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## Vacuum Technology – Three Useful Terms Explained

Vacuum systems are used in many industrial and research applications, such as the manufacture of semiconductors used in electronic devices, and to provide the insulating vacuum in cryogenic systems that minimizes the incursion of thermal energy from external sources. When working with or specifying vacuum system components, the following three terms are important in characterizing the performance of individual components and the system as a whole. These terms are

Pumping speed is an empirically determined performance characteristic of a vacuum pump and is defined as a volumetric flow rate across a plane at the pressure measured at the plane. The dimensions describing pumping speed are volume per unit time. Pumping speed is a function of the gas that is being pumped and the pressure at the plane used to define the pumping speed. Vacuum pump manufacturers use standard, well established techniques to measure the pumping speeds of their products. The accuracy of the techniques is thought to be very dependent on the specifics of the testing apparatus, so results among different manufacturers may not be comparable. Figure 1 is an example of what a pumping speed curve looks like for a turbomolecular pump and a single gas. Multiple gasses will have multiple curves on the plot.

**Pumping Speed**, usually denoted by**S**,**Throughput**, usually denoted by**Q**, and**Conductance**, usually denoted by**C**. Understanding the difference in these terms gives useful insight into the operating envelope of an existing system or will generally be necessary in the design of a new vacuum system.**Pumping Speed, S**

Pumping speed is an empirically determined performance characteristic of a vacuum pump and is defined as a volumetric flow rate across a plane at the pressure measured at the plane. The dimensions describing pumping speed are volume per unit time. Pumping speed is a function of the gas that is being pumped and the pressure at the plane used to define the pumping speed. Vacuum pump manufacturers use standard, well established techniques to measure the pumping speeds of their products. The accuracy of the techniques is thought to be very dependent on the specifics of the testing apparatus, so results among different manufacturers may not be comparable. Figure 1 is an example of what a pumping speed curve looks like for a turbomolecular pump and a single gas. Multiple gasses will have multiple curves on the plot.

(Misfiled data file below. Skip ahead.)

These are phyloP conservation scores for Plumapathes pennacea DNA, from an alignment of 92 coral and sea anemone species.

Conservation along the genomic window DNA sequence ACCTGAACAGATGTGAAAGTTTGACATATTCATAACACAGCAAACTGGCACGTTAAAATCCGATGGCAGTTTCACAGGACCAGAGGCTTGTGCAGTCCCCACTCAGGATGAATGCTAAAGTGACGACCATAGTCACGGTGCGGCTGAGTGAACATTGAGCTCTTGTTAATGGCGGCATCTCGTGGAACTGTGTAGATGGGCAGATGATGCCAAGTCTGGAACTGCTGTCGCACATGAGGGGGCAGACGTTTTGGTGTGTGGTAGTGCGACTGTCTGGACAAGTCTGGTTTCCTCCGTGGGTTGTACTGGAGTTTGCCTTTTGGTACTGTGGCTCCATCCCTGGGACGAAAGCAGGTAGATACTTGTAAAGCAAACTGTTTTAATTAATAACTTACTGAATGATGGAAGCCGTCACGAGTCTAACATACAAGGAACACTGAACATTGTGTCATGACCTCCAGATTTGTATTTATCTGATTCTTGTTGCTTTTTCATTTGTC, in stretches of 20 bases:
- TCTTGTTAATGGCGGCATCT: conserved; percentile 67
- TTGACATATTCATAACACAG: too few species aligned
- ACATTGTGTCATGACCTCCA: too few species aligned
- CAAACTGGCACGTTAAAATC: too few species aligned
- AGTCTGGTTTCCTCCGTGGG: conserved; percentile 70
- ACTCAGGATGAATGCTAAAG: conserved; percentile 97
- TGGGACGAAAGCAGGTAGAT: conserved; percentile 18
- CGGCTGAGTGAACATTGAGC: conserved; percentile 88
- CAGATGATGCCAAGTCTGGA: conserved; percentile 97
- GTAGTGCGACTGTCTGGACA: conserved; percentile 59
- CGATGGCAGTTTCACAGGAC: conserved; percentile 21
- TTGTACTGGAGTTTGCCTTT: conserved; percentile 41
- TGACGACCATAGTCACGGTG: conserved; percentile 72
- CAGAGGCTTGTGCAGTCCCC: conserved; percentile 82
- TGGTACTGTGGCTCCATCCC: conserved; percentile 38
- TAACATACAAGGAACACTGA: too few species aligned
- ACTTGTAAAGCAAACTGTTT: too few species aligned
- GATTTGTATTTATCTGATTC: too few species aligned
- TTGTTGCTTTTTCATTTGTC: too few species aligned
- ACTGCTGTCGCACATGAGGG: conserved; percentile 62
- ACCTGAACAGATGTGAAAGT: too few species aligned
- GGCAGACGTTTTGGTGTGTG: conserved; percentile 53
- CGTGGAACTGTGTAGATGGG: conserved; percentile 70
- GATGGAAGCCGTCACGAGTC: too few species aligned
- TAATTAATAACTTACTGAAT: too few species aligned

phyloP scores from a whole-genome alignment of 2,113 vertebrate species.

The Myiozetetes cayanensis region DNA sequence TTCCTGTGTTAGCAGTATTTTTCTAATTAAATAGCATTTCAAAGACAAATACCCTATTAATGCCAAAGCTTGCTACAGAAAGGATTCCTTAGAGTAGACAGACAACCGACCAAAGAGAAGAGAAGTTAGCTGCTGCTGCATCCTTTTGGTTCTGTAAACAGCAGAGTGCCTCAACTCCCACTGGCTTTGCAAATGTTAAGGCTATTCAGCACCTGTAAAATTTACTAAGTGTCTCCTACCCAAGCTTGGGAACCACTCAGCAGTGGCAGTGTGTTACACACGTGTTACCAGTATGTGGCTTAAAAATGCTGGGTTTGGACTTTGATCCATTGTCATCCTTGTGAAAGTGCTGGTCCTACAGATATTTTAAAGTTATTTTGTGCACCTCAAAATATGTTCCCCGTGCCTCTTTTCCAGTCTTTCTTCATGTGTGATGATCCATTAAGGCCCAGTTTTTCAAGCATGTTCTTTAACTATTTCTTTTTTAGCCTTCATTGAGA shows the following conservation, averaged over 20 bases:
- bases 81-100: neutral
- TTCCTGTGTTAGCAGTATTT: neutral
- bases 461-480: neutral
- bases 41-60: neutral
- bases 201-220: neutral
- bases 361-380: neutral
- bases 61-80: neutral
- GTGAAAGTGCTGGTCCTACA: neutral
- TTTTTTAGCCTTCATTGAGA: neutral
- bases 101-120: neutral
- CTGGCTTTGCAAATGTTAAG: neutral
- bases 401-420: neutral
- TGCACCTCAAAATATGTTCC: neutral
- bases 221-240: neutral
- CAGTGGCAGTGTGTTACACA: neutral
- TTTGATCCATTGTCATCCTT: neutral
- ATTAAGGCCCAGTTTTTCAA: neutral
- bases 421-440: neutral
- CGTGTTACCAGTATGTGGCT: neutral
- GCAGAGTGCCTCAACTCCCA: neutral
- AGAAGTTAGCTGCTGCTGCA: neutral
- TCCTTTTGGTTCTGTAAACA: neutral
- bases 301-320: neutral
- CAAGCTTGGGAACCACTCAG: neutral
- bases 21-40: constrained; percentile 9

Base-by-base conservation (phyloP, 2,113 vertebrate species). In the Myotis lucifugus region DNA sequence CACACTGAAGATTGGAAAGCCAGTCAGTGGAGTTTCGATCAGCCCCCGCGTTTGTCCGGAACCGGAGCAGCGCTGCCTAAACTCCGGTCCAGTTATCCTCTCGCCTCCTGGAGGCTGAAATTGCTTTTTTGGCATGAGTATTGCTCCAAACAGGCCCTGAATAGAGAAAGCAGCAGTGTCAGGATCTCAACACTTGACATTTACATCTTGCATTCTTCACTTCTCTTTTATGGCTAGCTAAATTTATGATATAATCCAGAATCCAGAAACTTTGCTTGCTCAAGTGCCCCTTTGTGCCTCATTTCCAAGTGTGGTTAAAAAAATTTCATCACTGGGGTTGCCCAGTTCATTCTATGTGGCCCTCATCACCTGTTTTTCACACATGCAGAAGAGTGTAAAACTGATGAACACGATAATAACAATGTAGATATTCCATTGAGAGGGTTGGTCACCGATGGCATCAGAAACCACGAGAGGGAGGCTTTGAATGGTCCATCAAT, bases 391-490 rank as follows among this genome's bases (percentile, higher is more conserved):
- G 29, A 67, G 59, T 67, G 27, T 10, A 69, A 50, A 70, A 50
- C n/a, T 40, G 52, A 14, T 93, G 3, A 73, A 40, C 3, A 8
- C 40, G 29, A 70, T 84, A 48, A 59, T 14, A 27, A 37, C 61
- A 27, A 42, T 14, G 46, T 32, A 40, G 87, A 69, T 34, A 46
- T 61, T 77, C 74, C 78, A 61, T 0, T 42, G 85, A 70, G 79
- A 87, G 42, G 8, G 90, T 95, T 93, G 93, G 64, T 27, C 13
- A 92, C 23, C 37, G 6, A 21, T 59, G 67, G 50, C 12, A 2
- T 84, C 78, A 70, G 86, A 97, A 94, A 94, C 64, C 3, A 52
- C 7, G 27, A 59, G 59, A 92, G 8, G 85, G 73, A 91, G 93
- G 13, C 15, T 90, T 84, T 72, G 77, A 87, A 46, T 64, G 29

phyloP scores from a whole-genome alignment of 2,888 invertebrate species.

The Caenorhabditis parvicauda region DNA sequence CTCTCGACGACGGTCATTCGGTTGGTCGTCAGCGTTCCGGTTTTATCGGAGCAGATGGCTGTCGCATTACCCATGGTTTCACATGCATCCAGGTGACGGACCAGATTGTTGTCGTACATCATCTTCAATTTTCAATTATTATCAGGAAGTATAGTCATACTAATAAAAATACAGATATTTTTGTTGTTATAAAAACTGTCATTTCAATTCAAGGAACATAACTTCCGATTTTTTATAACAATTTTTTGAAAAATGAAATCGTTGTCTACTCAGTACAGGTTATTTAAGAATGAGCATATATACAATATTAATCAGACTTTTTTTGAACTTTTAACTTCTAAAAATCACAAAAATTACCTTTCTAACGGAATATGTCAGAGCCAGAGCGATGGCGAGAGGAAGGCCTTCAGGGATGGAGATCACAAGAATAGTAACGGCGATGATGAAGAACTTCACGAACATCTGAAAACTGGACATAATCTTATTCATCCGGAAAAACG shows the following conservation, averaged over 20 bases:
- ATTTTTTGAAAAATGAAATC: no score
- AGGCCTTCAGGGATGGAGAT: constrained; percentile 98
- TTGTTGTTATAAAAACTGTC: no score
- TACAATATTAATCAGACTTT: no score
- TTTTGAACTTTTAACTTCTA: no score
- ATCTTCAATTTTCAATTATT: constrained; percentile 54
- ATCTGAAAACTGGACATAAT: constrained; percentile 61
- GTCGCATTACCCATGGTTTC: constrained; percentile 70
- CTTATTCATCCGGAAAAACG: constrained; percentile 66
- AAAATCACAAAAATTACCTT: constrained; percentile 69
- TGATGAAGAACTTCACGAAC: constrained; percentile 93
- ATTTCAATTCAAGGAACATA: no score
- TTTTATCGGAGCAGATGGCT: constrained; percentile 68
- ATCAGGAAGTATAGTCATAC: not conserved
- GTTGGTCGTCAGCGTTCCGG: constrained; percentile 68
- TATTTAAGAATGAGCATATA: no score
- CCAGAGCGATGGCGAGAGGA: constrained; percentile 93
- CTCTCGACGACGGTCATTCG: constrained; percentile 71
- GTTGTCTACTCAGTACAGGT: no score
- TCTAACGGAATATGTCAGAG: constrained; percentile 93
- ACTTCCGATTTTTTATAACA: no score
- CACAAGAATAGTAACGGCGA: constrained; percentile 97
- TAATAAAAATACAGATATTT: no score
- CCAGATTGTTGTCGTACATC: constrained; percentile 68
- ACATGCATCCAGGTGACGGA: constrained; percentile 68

**Throughput, Q**

Throughput is defined as the volume of gas moving through a plane, per unit time, multiplied by the pressure at the plane, and is also known as Gas Load. Thus throughput, Q, is equal to Pressure*Volume/time, which leads to the useful relationship between throughput and pumping speed, Q=P*S. Throughput is proportional to the mass flow rate at a constant temperature. With substitution from the ideal gas law, PV = nRT, Q becomes nRT/t, where n is the quantity of gas in moles, R is the ideal gas constant, and T is the temperature of the gas, we see that Q is proportional to T, temperature and n, the molecular quantity (moles) of gas particles. Furthermore, as pressure multiplied by volume has the same units as energy; throughput can be thought of as the flow of energy per unit time. Power is defined as energy per unit time, thus throughput gives an idea of the power required for the system. A typical throughput curve is shown contrasting with pumping speed in Figure 2.

**Conductance, C**

Conductance is the volumetric capacity of gas flow in a passive component, or aggregate components, of a vacuum system, such as an opening or a pipe, divided by time. Thus the dimensions that describe conductance are the same as pumping speed, volume per unit time, but conductance is a phenomenon usually used to describe piping and openings, generally not the vacuum pump. Conductance in a vacuum system is analogous to conductance (inverse of resistance) in an electric circuit. Parallel conductance is the sum of each conductance: Ctotal = C1 + C2+…..Cn and series conductance is the inverse of the sum of each inverse conductance: 1/Ctotal = 1/C1 + 1/C2+…..1/Cn. Low conductance can significantly reduce the effective pumping speed, Seff, of a vacuum pump with the effective pumping speed defined as 1/Seff = 1/S +1/C. Conductance becomes increasingly important as the pressure moves below 1x10e-2 Torr where the flow transitions from a viscous regime, where particle – particle interaction of gas molecules is significant, to a molecular regime, where little particle – particle interaction exists.

Understanding how to utilize these concepts in the design of new equipment and systems is just one way Meyer Tool can help our customers reduce project risk and achieve the lowest total cost of ownership.

Further Reading

- O’Hanlon, John F. A User’s Guide to Vacuum Technology, Second Edition. New York: John Wiley & Sons, 1989.
- Varian Associates, Inc. Basic Vacuum Practice, Second Edition. Palo Alto: Varian Associates, 1989.
- Roth, Alexander. Vacuum Technology. New York: North-Holland, 1976.